Today, the Manchester Terrier occupies a modest place, and no one would be surprised. In Great Britain, there are a little more than a thousand in all. In the United States, it is much rarer than the Manchester Toy (named in Europe English Toy Terrier), which is not itself very widespread. In other countries, in France in particular, it is confidential.

The Manchester Terrier deserves to be noticed because it is far from devoid of qualities. In addition to its color, its standard defines a dog that is compact, sturdy and very elegant. Her tall, long head is supported by a curved neckline, her short body has an arched kidney and a raised belly that gives her class. It's a burrow that does not cut anything, not even the tail, and does not need any special care. It has the same size as a fox with smooth hair, but a completely different silhouette, although devoid of any extravagance.

This dog has certainly kept working skills. J. Dhers found him "very active and very biting on the stinking, and still employed in the digging," and he added: "I even knew a crew on the continent used for hunting underground foxes and badgers. This opinion dates from thirty years ago. Currently, it seems, the breed is no longer used at work. On the other hand, the Manchester can render great services in the hunting of rodents. If he can dispose of a piece of meadow, the war he will deliver to moles and field mice will demonstrate that his atavism of "dying" is still present.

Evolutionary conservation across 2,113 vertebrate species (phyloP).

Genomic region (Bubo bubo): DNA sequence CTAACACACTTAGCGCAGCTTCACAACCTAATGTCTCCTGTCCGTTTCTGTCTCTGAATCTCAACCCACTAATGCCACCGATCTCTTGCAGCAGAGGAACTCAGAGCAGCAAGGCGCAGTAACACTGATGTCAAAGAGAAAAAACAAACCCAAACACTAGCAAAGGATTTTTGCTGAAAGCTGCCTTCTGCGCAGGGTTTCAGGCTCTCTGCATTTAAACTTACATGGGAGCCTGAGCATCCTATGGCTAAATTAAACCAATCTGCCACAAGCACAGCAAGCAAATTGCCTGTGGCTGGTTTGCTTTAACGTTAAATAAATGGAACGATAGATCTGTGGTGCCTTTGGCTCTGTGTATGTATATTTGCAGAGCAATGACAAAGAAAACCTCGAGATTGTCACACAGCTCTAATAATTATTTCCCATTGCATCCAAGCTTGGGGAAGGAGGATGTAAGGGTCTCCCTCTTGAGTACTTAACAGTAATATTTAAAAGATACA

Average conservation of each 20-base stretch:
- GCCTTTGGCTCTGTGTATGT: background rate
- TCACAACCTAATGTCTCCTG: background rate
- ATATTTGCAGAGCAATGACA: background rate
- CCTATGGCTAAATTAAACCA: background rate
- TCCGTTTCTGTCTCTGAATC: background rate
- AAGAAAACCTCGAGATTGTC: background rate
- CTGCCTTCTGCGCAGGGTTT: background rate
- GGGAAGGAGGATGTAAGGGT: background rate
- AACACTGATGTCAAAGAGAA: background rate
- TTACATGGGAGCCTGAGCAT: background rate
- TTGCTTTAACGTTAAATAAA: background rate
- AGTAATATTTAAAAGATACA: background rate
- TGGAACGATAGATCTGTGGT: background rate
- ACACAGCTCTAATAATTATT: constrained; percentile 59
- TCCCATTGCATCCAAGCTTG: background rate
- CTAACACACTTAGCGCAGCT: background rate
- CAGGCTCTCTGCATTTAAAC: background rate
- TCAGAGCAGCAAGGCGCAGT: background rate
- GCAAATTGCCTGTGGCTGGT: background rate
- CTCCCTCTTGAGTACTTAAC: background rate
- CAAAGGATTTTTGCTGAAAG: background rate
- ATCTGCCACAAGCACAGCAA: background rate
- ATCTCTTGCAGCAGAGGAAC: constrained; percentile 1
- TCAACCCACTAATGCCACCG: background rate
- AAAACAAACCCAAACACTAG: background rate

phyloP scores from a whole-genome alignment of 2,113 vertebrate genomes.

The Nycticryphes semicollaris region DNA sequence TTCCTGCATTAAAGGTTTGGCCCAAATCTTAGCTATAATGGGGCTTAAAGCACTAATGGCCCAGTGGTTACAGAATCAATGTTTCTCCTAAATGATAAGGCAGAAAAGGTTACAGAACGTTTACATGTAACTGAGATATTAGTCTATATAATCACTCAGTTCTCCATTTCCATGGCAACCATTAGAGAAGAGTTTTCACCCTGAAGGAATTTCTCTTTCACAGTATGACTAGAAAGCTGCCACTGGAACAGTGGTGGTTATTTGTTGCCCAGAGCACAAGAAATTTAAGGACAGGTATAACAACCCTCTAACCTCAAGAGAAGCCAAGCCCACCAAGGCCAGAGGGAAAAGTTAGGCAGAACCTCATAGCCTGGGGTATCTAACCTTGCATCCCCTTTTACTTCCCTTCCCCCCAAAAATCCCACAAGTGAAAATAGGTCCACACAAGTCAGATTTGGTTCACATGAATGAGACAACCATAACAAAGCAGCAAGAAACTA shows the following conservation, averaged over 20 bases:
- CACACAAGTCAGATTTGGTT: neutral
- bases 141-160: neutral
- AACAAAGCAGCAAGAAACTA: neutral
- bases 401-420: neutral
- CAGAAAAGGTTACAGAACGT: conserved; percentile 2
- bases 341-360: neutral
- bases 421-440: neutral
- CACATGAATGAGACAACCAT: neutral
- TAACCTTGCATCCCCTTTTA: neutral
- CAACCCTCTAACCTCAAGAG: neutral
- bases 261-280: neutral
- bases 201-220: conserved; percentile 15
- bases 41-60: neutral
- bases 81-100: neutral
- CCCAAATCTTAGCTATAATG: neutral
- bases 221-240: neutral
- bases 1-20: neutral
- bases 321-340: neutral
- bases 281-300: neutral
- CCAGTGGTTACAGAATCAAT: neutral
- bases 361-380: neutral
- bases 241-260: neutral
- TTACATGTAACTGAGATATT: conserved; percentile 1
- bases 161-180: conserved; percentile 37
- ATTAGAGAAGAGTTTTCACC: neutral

However, it is usually as a house dog that he gives his full measure. It is a very clean dog, not bulky but not tiny or fragile. Despite his small size, he has a lot of presence. His great vigilance also makes him an excellent guardian of the flat or the pavilion, a kind of Dobermann in reduction (the two races are related).

But Manchester is one hundred percent Terrier. It is therefore endowed with a lot of influx and ardor, without tendency to become hypernervous. He is receptive to education and can not bark at any point. He is confident and always happy, neither aggressive nor grumpy or sulky. Like the other members of the "tribe", he has a keen sense of injustice. Like them, too, under the guise of effrontery and independence, he hides a deep attachment to his masters. His connivance with children is recognized. He can adapt to many personalities: he knows to be the companion full of fantasy of a weighted person or to be a real sportsman, indefatigable. He is a city dweller or a countryman. This dog with short hair, of a size neither large nor very small, will certainly have to wait a little longer to claim a certain popularity. In return, its characteristics are real practical assets, its originality is discreet but not overrated.